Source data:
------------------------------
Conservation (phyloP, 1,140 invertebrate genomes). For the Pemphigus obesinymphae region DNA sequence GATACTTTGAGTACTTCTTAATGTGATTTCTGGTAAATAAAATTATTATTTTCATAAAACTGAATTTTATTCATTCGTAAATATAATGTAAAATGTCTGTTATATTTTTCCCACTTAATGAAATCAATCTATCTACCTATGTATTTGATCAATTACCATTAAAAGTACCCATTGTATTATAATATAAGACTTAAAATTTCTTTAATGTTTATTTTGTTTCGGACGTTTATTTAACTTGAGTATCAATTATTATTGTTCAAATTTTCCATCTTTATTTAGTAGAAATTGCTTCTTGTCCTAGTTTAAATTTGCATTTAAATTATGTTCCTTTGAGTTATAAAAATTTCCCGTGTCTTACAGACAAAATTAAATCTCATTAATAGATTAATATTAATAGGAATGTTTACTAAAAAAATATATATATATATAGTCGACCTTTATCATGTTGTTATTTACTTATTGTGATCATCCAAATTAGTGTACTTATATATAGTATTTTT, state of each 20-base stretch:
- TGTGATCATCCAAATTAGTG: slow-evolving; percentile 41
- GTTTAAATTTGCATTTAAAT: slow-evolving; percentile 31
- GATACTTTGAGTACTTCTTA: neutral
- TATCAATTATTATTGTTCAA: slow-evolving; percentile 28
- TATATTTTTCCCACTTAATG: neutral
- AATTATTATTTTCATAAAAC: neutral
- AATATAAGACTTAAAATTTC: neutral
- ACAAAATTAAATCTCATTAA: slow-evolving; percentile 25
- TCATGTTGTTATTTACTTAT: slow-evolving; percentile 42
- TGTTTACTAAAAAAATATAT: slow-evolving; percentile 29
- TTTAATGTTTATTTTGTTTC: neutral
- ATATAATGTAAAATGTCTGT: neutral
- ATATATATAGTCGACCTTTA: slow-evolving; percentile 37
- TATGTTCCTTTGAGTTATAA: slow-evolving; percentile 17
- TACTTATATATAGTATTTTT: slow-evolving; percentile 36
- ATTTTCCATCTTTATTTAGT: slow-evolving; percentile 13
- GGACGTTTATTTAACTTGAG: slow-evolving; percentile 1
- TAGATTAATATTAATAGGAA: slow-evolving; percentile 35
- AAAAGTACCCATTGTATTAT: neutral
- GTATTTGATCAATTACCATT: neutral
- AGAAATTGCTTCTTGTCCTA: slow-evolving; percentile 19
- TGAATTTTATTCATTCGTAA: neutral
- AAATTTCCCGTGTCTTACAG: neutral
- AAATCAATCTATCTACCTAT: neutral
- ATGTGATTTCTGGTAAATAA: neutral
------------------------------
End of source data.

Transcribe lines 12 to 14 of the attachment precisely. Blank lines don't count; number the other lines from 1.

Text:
- TTTAATGTTTATTTTGTTTC: neutral
- ATATAATGTAAAATGTCTGT: neutral
- ATATATATAGTCGACCTTTA: slow-evolving; percentile 37